You’ve probably heard about Donald Trump’s pardoning of former Arizona sheriff Joe Arpaio, and you’ve likely gotten truckloads of negative reactions towards it, particularly how it is yet another volume to the conman-in-chief’s endless examples and support of racism.
For those not in the know, Arpaio calls himself ‘America’s toughest sheriff’, but records show that he may have been (one of) America’s most controversial sheriff, especially when it came to his crusade against illegal immigration which could be reignited since he’s free to walk.
The New York Times reports:
During Mr. Arpaio’s tenure, inmates were sometimes forced to stay in outdoor tents under the hot sun, wear pink underwear or work on chain gangs. (The sheriff is widely believed to have started the nation’s first female chain gang in 1996.) His deputies have been accused of racist abuse, needless intimidation and fatal mistreatment of prisoners.
Mr. Arpaio seemed to revel in the spotlight as his tactics drew greater attention, and he often accused opponents of attacking him for political gain.
He was a strident critic of President Barack Obama and a leading proponent of the theory that Mr. Obama was not born in the United States. In 2012, he sent a posse to Hawaii to check on the president’s birth certificate.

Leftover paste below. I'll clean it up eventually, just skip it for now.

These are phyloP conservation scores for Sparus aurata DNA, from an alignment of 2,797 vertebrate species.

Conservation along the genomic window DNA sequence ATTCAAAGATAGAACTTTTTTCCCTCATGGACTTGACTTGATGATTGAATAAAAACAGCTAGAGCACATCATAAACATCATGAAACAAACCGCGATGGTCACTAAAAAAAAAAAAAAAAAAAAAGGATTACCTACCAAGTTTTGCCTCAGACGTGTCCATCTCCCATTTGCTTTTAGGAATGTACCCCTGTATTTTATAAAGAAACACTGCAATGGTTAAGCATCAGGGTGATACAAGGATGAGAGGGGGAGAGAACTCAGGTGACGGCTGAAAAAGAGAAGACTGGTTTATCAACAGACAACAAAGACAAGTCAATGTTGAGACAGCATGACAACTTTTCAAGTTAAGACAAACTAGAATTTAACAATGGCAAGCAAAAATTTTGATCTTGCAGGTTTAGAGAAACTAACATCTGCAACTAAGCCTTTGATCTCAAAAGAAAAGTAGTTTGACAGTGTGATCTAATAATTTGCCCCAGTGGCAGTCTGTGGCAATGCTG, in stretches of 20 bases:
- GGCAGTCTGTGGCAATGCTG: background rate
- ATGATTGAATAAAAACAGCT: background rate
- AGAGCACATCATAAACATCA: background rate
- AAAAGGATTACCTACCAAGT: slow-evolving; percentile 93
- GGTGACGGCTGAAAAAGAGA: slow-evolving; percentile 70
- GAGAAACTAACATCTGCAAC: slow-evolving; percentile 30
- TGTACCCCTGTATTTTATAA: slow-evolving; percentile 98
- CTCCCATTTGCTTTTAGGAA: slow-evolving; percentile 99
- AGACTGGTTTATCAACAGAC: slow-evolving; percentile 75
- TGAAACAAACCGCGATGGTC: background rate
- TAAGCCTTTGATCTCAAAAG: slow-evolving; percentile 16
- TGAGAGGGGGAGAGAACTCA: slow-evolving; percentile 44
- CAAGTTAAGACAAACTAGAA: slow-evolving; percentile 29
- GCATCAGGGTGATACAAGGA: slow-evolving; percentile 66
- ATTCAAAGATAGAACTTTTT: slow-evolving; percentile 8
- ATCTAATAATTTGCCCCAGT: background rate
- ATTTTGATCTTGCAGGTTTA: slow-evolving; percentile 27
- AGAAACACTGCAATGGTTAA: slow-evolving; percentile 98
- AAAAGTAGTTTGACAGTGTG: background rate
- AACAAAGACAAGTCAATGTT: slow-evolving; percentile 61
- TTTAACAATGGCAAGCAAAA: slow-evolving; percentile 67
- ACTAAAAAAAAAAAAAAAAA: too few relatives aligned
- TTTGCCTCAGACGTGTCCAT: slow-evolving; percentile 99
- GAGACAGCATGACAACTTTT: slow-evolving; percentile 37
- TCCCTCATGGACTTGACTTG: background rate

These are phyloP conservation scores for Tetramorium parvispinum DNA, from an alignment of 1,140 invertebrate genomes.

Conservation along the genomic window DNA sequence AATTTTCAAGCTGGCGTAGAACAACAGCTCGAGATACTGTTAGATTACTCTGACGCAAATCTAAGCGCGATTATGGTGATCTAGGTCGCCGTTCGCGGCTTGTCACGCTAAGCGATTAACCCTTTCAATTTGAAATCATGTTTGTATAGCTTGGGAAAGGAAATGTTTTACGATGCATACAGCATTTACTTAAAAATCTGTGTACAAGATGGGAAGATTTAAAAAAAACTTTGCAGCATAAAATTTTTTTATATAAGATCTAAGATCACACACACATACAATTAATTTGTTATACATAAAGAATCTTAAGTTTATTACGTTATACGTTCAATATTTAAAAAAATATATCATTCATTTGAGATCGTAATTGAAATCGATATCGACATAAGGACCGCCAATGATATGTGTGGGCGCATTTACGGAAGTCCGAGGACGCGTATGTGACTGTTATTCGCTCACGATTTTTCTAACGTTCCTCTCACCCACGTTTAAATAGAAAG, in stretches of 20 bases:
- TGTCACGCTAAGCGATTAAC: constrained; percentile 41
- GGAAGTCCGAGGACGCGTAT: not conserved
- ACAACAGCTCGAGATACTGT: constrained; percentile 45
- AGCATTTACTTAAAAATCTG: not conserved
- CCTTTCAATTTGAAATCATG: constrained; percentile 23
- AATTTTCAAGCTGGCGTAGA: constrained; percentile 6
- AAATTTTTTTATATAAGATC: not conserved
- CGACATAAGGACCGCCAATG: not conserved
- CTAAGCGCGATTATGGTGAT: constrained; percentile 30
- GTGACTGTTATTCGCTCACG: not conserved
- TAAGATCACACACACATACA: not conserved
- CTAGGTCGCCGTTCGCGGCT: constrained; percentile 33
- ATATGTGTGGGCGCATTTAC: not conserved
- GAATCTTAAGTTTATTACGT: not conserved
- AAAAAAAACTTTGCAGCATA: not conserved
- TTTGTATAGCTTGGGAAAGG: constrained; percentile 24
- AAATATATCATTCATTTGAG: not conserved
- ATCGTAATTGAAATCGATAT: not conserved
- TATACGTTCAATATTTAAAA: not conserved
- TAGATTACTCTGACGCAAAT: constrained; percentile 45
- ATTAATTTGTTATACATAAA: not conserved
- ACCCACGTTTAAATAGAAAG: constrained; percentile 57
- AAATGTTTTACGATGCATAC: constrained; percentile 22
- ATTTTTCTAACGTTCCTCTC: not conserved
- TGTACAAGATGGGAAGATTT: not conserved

The sheriff was an early supporter of Mr. Trump, giving his endorsement to the candidate in January 2016.
It’s almost no surprise that the two essentially have the same mentality, and like the man he supported, Arpaio’s moral and lawful background is questionable at best and disconcerting at worst:
Mr. Arpaio has been embroiled in legal troubles for at least a decade. Some highlights:
In 2007, two owners of The Phoenix New Times, a consistently fierce critic of the sheriff, were arrested in their homes after the newspaper reported on a county subpoena seeking readers’ internet browsing records. The charges were dropped, and the paper’s owners won millions in a settlement after suing the sheriff’s office.
In 2011, the Justice Department accused Mr. Arpaio of leading an office with “a pervasive culture of discriminatory bias against Latinos,” who were unfairly targeted by immigration raids and traffic stops in Maricopa County. It tried to reach a settlement to address the violations before resorting to a lawsuit in 2012.
It’s become impossible to defend Trump for this latest endorsement of corruption. But his loyal disciples will see this as a victory through and though no matter how disreputable it is. We can only guess that they, like both Trump and Arpaio, are likely morally bankrupt themselves.